Nature’s Stage

Conserving Nature’s Stage looks to enduring landscape features as a “coarse filter” for capturing current and future biodiversity. The approach focuses on protecting the physical factors that create natural diversity in the first place, thus allowing species and communities to rearrange in response to a changing climate, as they have over eons. Land facets were used as the proxy for geodiversity — each land facet type reflects a combination of factors, including landform (e.g. valleys, plains, ridges), elevation & latitude, aspect & slope, and soil type.

Land facet diversity across the lower 48 states

Last Great Places highlights the top 10 places for conserving geophysical diversity, using minimum thresholds and a weighted ranking of three key factors.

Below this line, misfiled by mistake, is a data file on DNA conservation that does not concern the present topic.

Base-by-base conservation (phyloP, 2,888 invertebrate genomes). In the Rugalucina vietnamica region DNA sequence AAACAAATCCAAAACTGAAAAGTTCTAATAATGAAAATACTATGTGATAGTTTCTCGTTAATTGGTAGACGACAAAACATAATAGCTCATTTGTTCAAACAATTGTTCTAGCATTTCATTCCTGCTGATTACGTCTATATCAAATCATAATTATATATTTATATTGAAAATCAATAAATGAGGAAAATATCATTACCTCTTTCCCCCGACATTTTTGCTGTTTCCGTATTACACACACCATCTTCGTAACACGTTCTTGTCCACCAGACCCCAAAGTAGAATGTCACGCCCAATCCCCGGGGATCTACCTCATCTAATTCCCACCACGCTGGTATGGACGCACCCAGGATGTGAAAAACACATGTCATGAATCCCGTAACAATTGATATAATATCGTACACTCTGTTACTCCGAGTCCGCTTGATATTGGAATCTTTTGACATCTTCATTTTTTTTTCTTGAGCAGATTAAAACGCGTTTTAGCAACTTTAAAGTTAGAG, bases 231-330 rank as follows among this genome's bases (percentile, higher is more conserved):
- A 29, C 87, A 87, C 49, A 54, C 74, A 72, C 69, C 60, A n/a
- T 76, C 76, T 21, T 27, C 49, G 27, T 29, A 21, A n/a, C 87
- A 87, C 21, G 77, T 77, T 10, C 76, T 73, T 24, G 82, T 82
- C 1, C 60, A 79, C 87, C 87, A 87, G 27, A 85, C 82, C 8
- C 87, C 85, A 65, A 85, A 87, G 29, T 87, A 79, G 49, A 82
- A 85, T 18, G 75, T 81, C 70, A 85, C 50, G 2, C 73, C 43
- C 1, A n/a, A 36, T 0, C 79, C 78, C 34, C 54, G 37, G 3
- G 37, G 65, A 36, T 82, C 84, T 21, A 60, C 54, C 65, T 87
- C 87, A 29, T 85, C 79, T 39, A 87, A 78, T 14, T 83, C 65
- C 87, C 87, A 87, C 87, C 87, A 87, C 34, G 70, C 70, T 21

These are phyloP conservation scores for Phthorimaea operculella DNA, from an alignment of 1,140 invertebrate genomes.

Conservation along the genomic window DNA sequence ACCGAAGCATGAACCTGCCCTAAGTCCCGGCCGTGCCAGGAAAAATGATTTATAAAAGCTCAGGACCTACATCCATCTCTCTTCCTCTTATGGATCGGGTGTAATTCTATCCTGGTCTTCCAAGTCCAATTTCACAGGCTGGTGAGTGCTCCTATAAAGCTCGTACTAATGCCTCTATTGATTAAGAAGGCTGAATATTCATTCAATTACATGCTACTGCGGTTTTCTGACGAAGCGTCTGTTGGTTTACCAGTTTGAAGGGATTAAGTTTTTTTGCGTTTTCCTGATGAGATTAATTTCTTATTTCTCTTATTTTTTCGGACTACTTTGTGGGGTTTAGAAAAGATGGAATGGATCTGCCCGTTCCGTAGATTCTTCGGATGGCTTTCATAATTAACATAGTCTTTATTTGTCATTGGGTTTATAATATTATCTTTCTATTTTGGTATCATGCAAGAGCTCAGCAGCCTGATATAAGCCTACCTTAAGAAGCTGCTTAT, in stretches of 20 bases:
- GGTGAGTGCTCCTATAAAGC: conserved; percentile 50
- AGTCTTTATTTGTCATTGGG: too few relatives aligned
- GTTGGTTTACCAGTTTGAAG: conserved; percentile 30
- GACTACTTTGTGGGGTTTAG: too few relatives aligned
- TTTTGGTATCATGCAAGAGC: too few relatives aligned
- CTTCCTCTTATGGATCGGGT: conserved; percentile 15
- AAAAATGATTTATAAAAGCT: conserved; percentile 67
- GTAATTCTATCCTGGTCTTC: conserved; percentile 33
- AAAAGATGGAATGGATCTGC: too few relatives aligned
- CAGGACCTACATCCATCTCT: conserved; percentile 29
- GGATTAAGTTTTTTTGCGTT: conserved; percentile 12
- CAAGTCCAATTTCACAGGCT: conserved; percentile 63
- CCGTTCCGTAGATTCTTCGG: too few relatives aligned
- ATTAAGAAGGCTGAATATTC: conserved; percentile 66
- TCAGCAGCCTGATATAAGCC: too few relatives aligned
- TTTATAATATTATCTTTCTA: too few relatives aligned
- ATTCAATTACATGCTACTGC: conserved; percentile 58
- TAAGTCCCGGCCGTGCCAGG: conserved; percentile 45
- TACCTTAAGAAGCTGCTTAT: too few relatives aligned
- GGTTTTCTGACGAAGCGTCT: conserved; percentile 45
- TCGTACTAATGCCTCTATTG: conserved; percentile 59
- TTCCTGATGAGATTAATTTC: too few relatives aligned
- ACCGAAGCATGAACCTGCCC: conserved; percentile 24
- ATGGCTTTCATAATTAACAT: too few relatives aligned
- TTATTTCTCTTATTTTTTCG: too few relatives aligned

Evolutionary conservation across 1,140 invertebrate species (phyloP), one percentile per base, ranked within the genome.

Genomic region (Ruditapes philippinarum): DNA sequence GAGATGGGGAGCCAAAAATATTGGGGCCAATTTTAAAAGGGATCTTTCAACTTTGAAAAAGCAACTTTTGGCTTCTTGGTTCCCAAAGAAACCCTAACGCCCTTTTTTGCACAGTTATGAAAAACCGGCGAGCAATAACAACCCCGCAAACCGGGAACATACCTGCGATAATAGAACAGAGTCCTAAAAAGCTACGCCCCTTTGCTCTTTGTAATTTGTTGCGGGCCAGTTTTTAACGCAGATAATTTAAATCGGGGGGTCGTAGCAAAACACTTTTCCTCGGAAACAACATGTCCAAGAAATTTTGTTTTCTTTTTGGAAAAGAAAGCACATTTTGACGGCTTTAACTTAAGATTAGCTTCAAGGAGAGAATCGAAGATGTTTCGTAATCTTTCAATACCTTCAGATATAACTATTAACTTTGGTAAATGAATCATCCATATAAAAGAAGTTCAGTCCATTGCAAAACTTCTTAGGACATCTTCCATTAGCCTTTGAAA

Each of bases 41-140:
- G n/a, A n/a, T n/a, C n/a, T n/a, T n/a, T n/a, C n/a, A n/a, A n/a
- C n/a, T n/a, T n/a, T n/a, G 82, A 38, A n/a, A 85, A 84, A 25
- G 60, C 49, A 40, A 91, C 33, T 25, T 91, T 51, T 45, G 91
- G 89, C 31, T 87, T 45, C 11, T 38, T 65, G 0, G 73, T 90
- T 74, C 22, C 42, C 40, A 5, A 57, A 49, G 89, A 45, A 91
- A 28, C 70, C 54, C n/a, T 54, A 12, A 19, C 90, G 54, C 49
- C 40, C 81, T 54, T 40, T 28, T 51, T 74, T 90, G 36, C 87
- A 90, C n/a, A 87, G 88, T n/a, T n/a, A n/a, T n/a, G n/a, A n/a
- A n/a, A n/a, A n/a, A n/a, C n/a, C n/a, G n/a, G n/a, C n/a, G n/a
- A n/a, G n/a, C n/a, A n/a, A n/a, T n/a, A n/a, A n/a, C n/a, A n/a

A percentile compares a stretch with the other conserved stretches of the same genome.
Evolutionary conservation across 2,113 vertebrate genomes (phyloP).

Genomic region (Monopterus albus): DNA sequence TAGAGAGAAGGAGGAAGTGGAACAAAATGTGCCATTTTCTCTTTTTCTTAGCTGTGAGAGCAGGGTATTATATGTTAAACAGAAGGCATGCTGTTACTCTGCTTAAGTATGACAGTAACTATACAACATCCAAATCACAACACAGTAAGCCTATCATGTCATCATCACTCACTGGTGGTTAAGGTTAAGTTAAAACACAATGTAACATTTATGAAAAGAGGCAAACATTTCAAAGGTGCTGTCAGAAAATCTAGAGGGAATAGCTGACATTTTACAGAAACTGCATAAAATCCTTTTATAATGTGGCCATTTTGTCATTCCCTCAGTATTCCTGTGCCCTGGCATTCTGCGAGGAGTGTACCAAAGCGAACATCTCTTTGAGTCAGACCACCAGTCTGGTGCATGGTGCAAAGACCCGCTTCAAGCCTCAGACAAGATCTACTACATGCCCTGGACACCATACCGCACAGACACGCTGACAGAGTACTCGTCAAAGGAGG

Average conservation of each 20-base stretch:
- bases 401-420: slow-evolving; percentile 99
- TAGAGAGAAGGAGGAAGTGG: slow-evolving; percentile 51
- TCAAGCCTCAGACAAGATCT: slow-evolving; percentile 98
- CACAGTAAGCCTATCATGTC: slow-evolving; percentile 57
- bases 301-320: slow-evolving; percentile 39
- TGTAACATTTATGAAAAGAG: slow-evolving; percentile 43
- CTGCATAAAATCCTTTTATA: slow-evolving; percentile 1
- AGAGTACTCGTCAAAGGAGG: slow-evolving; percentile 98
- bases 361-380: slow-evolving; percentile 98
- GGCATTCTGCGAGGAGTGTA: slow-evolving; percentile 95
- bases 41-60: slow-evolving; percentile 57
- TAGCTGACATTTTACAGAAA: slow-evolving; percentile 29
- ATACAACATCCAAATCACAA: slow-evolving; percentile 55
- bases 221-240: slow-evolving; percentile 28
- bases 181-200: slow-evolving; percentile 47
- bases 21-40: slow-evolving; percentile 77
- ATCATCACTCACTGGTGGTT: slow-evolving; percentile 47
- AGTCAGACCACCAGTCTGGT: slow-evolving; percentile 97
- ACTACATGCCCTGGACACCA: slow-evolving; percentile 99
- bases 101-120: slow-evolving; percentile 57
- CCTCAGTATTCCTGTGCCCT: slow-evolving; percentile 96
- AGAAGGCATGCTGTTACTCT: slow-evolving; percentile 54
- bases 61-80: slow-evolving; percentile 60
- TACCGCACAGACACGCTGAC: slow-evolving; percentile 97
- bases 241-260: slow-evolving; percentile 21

• Land Facets – 100 or more – 50%
  • Very low human modification – score under .100 – 30%
  • Above average resilience to climate change – score over 500 -20%
Mount Rainier National Park – photo by Greg Low

The top places for conserving Nature’s Stage include large areas with very high geophysical diversity, very low human modification, and above average resilience to climate change. The places with highest geodiversity need to be protected in all ecoregions, even in more homogeneous regions like Tropical Florida, the East Gulf Coastal Plain and the midwestern Prairies .

An special section of Conservation Biology was devoted to the thinking and science behind Conserving Nature’s Stage. Conservation Biology Special Section: Conserving Nature’s Stage – Con Bio 29(3) 611-701)